I can do it inside and it is much faster. Heck two hours with pins, Dawn, water and lemon juice and the brass looks better than new with clean primer pockets. No dust, and the inconsistent results with dry tumbling.

Dump the brass into a colander to separate the pins, rinse and into a pan with a towel and onto the wood stove to dry.

And pins are a lifetime investment. No dry media to have to eventually change when it gets too dirty.

My vibratory tumbler burnt up about five years ago and that is when I made the switch and would NEVER go back.
 

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Shooter 444 - get your hearing aid adjusted - didn't "nay-say" the wet process, just that it sounds like a lot more work than I want to do.

Hmmm,... really? Maybe you should get your reading comprehension adjusted!
My post was not written with you in mind,... sorry if that disappoints. 😢
 

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The difference is that regardless of which method you use, clean has absolutely nothing to do with being bright and shiny. At best, that is a convenience to help find your brass on the ground, and at worst just stroking your ego. Bright and shiny doesn't make it perform on whit better. It can still be clean in so far as functional requirements go, but discoloring and stains don't make it shoot better or worse in any way.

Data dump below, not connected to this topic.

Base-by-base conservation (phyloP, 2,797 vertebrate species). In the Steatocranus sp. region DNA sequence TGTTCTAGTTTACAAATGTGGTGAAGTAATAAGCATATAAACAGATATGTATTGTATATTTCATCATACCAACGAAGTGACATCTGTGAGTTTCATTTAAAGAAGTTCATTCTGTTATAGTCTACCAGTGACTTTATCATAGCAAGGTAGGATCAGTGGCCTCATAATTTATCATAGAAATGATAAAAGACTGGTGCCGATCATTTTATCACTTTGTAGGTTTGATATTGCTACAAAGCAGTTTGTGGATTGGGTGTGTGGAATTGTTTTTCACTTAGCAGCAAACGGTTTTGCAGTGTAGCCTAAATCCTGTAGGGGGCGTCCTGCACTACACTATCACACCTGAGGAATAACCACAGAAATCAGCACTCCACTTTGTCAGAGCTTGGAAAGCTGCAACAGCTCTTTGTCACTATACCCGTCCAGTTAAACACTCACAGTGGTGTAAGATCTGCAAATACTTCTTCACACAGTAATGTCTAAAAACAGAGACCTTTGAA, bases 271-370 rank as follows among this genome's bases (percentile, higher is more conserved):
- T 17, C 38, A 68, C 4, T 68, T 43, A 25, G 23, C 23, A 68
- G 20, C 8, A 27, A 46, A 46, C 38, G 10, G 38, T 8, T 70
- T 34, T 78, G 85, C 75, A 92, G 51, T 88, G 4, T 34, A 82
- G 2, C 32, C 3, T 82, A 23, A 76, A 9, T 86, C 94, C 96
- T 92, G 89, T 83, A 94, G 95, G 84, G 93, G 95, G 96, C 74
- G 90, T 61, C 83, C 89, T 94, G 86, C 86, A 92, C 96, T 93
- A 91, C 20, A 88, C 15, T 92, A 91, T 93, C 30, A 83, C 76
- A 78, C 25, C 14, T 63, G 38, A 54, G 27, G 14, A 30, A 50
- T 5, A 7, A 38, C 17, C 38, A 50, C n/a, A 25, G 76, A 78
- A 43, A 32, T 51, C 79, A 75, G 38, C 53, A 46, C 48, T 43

Well, this may ONLY be MY personal experience, but, necks without any foreign matter, being residue, or, stain, seems to be a more consistent component for me to work with, and therefore better for my results. Also, bright and shiny definitely results in FAR LESS RESIZING LUBE needed, and sometimes NO LUBE AT ALL! I am sure most know about the positive's of an extremely clean primer pocket.